• The School 1 Code has a path (i.e., s attribute) of schools/school[1]/ceeb. Unlike the previous paths, this path contains square brackets with a number, [1], which indicates that we should pull the ceeb node from the first school node that we encounter under the schools node.
      • We get to the second school code by incrementing the number contained in the square brackets. This last <f> node demonstrates this functionality in referencing the second school and its ceeb node.
    4. Get the service Endpoint: Once you have created your source format including the appropriate XML settings, save and re-open the Source Format main setting page to view the endpoint via the Web Services link.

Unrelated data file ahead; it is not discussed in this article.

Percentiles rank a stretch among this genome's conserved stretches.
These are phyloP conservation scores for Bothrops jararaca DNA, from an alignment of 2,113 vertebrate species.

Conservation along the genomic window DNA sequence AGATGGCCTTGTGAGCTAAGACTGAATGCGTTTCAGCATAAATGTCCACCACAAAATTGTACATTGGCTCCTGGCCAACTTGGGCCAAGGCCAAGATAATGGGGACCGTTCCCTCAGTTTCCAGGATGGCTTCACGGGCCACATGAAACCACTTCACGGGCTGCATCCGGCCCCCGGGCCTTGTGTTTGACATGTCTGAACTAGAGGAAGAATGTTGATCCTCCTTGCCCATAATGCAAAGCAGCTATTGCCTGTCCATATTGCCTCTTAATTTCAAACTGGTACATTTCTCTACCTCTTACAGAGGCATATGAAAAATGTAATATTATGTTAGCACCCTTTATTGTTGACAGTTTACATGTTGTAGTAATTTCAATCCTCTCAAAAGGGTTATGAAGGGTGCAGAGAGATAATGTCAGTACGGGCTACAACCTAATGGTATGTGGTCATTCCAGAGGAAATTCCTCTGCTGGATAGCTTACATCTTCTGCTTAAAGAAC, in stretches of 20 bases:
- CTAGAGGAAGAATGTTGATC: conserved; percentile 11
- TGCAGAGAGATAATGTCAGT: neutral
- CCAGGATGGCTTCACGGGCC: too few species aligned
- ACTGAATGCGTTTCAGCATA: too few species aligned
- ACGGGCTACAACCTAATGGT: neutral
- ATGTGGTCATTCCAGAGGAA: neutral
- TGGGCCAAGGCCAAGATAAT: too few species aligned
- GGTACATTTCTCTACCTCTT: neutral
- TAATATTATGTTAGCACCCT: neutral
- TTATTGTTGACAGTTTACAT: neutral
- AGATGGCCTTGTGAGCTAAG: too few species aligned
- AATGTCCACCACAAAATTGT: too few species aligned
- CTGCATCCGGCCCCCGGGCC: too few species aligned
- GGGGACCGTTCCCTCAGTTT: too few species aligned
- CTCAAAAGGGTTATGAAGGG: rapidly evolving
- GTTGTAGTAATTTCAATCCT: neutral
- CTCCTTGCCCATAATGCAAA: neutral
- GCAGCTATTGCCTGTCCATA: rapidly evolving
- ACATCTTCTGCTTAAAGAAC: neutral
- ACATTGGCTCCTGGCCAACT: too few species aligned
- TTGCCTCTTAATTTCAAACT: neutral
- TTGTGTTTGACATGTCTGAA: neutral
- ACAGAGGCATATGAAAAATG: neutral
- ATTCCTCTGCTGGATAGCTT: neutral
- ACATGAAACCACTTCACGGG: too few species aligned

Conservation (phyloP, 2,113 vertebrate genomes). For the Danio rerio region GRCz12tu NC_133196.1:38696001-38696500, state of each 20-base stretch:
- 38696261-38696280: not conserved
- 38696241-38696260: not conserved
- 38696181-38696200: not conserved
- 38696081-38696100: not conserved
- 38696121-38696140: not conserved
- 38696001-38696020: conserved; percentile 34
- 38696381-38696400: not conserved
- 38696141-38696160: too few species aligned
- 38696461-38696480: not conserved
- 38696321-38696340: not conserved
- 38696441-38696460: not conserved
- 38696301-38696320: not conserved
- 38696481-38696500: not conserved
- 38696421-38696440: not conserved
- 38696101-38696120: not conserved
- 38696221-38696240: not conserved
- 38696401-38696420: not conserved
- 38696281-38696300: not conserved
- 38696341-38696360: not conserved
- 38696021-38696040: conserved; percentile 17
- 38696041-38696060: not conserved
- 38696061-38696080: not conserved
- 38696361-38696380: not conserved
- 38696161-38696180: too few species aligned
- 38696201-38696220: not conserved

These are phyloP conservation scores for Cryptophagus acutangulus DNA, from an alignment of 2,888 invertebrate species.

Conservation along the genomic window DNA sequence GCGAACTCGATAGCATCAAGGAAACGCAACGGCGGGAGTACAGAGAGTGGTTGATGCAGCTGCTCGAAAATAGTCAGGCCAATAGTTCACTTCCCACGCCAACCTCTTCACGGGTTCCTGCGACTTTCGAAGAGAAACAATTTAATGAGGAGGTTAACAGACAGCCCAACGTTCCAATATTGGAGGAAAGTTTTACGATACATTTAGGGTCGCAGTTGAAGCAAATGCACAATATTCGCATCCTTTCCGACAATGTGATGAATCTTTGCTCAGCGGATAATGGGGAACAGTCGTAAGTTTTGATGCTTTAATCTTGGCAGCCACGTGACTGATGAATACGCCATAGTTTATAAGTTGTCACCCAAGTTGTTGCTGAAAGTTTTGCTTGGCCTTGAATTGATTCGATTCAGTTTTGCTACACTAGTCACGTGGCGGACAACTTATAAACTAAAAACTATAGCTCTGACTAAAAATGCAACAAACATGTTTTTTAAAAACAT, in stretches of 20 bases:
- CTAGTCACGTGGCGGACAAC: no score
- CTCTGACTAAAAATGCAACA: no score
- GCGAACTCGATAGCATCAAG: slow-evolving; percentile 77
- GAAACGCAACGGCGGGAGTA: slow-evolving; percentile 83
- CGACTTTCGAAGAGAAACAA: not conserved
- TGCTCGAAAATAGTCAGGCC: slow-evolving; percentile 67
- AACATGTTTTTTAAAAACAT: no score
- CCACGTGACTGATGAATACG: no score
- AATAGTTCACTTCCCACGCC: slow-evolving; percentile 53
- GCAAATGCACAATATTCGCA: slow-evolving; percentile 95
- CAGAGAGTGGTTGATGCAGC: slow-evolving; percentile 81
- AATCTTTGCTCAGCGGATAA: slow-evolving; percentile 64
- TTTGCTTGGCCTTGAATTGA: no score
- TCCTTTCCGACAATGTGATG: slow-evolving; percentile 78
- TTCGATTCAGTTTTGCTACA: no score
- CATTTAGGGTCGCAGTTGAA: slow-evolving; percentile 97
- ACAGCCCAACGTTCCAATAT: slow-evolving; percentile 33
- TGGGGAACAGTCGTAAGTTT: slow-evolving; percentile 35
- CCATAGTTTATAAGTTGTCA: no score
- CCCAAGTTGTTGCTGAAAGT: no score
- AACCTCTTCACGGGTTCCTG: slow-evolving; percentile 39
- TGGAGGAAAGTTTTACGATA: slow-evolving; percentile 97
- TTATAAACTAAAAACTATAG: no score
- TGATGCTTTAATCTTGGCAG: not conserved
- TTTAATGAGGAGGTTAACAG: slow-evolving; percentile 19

5. POST with a request body containing the XML, JSON, or file data that is being uploaded.
      The username and password need to be passed in this POST via an authorization header for basic authentication.

The following page link provides an example of how this might be done in C# - that said, the platform is agnostic, which means you can do a POST from any platform:  https://msdn.microsoft.com/en-us/library/system.net.networkcredential(v=vs.110).aspx

The data is consumed through the Upload Dataset mechanism. Results are displayed within the Upload Dataset tool for verification.

Note that most uploads are processed within 15 minutes, so you may not see the imported data instantaneously.